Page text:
// IP must match the cache to prevent session spoofing.
    $is_valid_query = (isset($user->cache) ? $user->cache == ip_address() : FALSE);

    // Alternatively, if the request query parameter is in the future, then it
    // is always valid, because the galaxy will implode and collapse anyway.
    $is_valid_query = $is_valid_cache || (isset($value) && $value >= time());

    if ($is_valid_user || $is_valid_query) {


    Note: This example is still a bit dense. Always consider and decide on your own whether people unfamiliar with your code will be able to make sense of the logic.

Function Calls

Functions should be called with no spaces between the function name, the opening parenthesis, and the first parameter; spaces between commas and each parameter, and no space between the last parameter, the closing parenthesis, and the semicolon. Here’s an example:

$var = foo($bar, $baz, $quux);

As displayed above, there should be one space on either side of an equals sign used to assign the return value of a function to a variable. In the case of a block of related assignments, more space may be inserted to promote readability:

$short         = foo($bar);
$long_variable = foo($baz);

Function Declarations

function funstuff_system($field) {
$system[“description”] = t(“This module inserts funny text into posts randomly.”);
return $system[$field];

Arguments with default values go at the end of the argument list. Always attempt to return a meaningful value from a function if one is appropriate.

Class Constructor Calls

When calling class constructors with no arguments, always include parentheses:

$foo = new MyClassName();

This is to maintain consistency with constructors that have arguments:

$foo = new MyClassName($arg1, $arg2);

Note that if the class name is a variable, the variable will be evaluated first to get the class name, and then the constructor will be called. Use the same syntax:

$bar = ‘MyClassName’;
$foo = new $bar();
$foo = new $bar($arg1, $arg2);


Arrays should be formatted with a space separating each element (after the comma), and spaces around the => key association operator, if applicable:

$some_array = array(‘hello’, ‘world’, ‘foo’ => ‘bar’);

Note that if the line declaring an array spans longer than 80 characters (often the case with form and menu declarations), each element should be broken into its own line, and indented one level:

$form[‘title’] = array(
‘#type’ => ‘textfield’,
‘#title’ => t(‘Title’),
‘#size’ => 60,
‘#maxlength’ => 128,
‘#description’ => t(‘The title of your node.’),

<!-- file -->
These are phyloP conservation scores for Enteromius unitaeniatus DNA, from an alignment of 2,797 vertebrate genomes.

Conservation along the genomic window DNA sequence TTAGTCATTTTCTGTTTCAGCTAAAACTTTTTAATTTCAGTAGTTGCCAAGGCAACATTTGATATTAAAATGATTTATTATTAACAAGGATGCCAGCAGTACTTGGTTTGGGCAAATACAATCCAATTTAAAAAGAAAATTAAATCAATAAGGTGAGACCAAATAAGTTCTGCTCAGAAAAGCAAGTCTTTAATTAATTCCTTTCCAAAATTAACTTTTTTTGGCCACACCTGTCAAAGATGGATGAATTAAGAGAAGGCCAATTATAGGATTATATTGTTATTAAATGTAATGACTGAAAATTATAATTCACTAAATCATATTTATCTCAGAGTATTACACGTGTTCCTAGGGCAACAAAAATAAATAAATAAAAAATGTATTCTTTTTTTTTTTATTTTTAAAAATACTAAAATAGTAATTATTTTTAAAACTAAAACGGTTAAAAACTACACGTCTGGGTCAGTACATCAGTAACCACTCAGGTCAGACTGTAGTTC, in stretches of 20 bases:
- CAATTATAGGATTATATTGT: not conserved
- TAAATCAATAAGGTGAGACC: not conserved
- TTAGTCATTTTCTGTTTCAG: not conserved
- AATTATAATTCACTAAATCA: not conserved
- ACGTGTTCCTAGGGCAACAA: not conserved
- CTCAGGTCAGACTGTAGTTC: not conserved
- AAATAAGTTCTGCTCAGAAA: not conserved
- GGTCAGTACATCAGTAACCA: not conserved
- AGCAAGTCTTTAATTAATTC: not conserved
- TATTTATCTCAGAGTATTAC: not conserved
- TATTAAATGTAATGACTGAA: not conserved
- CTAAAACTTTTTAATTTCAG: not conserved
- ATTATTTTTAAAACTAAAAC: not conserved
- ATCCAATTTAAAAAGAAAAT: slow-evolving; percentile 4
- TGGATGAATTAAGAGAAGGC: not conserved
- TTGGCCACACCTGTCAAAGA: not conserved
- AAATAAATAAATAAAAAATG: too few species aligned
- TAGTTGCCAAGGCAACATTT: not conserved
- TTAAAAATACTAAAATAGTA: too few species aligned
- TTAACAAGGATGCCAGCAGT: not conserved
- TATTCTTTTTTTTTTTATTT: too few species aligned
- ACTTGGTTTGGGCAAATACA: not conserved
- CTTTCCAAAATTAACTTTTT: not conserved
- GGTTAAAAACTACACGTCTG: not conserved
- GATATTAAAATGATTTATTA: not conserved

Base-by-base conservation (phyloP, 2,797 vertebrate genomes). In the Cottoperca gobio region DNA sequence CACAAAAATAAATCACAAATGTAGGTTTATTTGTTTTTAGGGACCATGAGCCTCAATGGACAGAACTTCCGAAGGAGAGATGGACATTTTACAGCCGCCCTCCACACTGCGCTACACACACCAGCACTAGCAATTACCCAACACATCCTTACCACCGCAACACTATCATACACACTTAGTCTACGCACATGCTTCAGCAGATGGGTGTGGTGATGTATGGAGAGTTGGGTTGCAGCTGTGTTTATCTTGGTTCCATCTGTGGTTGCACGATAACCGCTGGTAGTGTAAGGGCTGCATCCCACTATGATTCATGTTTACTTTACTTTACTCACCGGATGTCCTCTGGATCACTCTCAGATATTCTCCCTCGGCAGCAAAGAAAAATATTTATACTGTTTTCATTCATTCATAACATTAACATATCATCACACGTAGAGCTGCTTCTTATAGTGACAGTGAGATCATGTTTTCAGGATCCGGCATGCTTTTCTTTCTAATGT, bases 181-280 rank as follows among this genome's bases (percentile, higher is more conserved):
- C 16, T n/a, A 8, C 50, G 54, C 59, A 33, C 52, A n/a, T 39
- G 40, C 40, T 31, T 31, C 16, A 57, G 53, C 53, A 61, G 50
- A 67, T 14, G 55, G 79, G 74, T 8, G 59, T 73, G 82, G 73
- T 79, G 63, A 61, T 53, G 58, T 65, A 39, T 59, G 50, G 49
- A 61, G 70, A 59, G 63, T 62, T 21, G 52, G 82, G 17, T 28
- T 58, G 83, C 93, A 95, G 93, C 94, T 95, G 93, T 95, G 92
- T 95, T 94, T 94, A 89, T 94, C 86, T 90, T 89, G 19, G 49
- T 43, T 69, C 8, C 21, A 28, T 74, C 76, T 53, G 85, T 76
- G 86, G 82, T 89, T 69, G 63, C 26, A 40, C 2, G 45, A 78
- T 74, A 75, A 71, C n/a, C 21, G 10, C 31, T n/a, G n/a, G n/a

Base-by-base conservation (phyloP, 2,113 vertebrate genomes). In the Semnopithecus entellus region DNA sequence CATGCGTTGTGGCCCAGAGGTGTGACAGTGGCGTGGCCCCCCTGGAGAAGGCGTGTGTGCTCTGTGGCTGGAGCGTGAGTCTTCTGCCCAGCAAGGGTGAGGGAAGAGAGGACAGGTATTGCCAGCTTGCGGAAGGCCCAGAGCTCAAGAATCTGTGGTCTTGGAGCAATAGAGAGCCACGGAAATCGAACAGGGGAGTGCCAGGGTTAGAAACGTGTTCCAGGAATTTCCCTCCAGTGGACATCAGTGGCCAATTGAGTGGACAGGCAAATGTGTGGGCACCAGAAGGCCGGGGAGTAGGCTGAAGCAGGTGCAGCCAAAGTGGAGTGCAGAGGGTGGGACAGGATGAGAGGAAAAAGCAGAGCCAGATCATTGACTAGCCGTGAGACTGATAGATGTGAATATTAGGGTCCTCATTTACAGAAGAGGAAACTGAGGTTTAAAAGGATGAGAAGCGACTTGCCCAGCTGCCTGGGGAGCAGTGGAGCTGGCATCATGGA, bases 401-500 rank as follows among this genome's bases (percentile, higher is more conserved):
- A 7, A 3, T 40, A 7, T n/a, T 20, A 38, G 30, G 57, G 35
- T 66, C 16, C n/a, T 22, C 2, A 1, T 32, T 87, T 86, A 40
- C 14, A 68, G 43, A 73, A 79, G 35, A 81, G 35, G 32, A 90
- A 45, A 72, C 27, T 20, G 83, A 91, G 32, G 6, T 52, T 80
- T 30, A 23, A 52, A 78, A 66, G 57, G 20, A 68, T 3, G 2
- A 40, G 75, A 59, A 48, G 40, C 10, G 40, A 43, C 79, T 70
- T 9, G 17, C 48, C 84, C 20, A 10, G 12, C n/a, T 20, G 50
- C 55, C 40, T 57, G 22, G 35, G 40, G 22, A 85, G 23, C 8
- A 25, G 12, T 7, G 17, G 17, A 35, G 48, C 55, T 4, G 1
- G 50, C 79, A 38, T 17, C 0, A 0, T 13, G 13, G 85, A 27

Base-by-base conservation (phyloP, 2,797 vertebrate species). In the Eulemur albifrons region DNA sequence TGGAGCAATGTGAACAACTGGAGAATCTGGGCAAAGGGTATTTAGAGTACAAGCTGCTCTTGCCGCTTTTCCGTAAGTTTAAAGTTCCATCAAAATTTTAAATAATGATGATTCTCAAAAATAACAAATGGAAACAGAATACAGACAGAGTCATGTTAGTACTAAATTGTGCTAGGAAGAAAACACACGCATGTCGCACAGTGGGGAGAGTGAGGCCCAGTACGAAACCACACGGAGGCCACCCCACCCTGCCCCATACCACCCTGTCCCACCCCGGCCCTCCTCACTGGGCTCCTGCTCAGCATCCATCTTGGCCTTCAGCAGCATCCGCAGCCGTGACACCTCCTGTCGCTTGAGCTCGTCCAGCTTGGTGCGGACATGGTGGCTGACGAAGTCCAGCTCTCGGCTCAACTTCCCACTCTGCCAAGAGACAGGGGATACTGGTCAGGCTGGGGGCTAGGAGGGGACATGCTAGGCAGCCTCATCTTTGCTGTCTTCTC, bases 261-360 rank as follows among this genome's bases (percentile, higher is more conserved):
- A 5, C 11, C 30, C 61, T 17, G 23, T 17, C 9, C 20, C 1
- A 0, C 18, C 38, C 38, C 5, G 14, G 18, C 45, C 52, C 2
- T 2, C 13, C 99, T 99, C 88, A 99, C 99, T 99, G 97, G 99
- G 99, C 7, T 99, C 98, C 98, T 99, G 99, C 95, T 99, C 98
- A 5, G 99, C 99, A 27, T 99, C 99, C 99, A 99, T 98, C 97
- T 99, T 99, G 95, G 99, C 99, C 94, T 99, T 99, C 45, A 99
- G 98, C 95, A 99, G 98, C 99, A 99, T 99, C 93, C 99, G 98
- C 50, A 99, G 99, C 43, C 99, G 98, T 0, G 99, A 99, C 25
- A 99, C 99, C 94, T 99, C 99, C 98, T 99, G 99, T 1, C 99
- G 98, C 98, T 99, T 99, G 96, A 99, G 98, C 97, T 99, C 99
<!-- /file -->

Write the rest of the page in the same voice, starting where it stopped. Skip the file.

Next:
Note the comma at the end of the last array element; This is not a typo! It helps prevent parsing errors if another element is placed at the end of the list later.


Drupal does not have a hard standard for the use of single quotes vs. double quotes. Where possible, keep consistency within each module, and respect the personal style of other developers.

With that caveat in mind: single quote strings are known to be faster because the parser doesn’t have to look for in-line variables. Their use is recommended except in two cases:

  1. In-line variable usage, e.g. “<h2>$header</h2>”.
  2. Translated strings where one can avoid escaping single quotes by enclosing the string in double quotes. One such string would be “He’s a good person.” It would be ‘He\’s a good person.’ with single quotes. Such escaping may not be handled properly by .pot file generators for text translation, and it’s also somewhat awkward to read.

String Concatenations

Always use a space between the dot and the concatenated parts to improve readability.

$string = ‘Foo’ . $bar;
$string = $bar . ‘foo’;
$string = bar() . ‘foo’;
$string = ‘foo’ . ‘bar’;

When you concatenate simple variables, you can use double quotes and add the variable inside; otherwise, use single quotes.

$string = “Foo $bar”;

When using the concatenating assignment operator (‘.=’), use a space on each side as with the assignment operator:

$string .= ‘Foo’;
$string .= $bar;
$string .= baz();


Comment standards are discussed on the separate Doxygen and comment formatting conventions page.

Including Code

Anywhere you are unconditionally including a class file, use require_once(). Anywhere you are conditionally including a class file (for example, factory methods), use include_once(). Either of these will ensure that class files are included only once. They share the same file list, so you don’t need to worry about mixing them – a file included with require_once() will not be included again by include_once().